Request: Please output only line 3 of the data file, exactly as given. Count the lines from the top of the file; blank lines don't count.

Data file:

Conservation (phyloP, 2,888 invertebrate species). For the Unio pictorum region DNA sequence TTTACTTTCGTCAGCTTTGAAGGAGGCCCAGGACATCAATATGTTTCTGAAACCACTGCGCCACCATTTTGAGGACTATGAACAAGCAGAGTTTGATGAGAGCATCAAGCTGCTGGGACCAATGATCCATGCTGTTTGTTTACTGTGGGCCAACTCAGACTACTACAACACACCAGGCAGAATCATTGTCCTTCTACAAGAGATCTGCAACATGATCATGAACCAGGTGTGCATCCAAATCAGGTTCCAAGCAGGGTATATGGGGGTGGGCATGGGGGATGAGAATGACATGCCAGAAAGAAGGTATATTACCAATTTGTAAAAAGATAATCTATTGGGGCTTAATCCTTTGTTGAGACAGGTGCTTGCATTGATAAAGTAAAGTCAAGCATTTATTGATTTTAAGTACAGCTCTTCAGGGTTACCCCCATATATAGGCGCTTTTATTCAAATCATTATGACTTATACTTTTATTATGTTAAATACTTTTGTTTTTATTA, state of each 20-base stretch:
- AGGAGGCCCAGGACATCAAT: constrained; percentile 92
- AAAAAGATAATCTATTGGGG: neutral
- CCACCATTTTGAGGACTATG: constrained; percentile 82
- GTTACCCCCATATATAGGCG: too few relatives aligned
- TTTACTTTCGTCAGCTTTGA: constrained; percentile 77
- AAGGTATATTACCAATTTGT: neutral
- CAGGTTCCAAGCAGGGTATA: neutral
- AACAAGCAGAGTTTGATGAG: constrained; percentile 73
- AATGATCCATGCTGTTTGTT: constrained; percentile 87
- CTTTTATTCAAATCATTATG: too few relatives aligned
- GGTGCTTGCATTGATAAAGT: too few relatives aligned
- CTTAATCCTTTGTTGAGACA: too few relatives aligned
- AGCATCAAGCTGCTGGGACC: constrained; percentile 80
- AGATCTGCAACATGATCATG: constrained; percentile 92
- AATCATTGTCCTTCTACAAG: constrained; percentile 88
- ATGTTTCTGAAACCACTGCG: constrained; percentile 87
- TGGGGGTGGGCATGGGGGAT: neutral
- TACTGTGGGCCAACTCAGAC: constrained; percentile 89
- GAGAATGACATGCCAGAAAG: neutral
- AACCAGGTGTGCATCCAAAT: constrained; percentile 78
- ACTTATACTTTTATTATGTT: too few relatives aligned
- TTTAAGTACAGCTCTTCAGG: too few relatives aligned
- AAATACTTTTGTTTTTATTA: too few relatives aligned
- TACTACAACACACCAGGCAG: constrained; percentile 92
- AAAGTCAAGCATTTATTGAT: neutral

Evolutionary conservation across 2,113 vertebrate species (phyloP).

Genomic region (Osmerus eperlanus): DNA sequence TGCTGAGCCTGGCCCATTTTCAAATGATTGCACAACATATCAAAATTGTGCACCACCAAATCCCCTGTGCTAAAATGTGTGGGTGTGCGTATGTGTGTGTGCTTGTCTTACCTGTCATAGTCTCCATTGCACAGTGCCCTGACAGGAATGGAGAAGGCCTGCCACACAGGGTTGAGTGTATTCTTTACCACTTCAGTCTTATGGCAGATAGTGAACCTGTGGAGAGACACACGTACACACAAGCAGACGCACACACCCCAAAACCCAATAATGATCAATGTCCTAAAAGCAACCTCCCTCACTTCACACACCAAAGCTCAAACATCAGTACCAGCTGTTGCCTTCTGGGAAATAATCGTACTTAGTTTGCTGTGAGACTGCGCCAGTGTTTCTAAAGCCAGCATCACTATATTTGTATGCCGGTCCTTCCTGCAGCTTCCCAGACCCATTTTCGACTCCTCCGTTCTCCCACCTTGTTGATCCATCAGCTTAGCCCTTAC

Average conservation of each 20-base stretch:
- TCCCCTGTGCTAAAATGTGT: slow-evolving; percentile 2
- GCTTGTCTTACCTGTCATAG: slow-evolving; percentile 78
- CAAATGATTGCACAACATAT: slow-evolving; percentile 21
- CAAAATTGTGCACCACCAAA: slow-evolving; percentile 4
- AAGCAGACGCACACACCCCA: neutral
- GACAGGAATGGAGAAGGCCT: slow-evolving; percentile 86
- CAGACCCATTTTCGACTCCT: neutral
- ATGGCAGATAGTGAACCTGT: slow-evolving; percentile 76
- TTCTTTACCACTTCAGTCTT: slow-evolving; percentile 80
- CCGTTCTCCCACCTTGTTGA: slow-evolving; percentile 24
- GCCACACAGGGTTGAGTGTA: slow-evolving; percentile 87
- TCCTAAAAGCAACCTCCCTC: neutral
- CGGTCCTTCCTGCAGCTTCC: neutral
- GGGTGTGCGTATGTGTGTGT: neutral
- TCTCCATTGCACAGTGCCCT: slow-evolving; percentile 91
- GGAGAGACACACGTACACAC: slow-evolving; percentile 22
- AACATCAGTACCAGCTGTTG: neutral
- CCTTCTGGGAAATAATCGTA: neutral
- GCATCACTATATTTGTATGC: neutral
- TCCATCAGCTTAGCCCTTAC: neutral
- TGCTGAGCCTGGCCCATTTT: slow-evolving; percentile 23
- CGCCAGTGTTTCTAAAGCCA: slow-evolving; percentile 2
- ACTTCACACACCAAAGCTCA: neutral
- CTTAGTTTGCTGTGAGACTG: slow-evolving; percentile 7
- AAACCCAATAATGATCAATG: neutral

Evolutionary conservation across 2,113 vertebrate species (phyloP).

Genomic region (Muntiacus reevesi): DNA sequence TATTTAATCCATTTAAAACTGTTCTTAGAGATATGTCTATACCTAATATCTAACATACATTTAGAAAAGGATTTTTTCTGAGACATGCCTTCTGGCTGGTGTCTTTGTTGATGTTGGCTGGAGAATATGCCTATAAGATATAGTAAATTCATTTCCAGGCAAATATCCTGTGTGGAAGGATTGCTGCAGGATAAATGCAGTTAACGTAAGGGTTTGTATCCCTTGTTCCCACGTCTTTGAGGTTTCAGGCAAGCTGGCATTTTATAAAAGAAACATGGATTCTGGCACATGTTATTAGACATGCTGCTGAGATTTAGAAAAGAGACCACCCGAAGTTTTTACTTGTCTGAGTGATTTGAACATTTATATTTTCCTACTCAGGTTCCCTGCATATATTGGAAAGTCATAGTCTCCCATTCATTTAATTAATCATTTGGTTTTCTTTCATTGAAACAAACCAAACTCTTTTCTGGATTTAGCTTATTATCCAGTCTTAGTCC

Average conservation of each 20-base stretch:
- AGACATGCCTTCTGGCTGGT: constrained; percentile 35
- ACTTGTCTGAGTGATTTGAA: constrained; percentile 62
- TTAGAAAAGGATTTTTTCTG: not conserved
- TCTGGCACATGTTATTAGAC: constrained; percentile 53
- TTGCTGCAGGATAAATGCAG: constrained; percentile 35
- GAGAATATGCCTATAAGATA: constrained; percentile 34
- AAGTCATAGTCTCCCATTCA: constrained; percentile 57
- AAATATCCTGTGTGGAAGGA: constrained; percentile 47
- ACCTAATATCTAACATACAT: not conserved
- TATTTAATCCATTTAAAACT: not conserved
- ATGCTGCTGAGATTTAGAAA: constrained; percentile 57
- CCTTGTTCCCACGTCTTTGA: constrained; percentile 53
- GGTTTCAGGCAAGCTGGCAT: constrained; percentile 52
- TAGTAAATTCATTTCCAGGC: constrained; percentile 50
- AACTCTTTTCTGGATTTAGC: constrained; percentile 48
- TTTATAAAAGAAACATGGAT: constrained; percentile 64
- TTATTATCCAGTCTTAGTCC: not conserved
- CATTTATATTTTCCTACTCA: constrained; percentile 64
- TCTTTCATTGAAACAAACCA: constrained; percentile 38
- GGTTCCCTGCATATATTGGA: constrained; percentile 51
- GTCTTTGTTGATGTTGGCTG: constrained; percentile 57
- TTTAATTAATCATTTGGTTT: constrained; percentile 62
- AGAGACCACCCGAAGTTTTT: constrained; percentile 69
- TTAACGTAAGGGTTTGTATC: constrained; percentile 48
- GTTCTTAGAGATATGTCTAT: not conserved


- AAAAAGATAATCTATTGGGG: neutral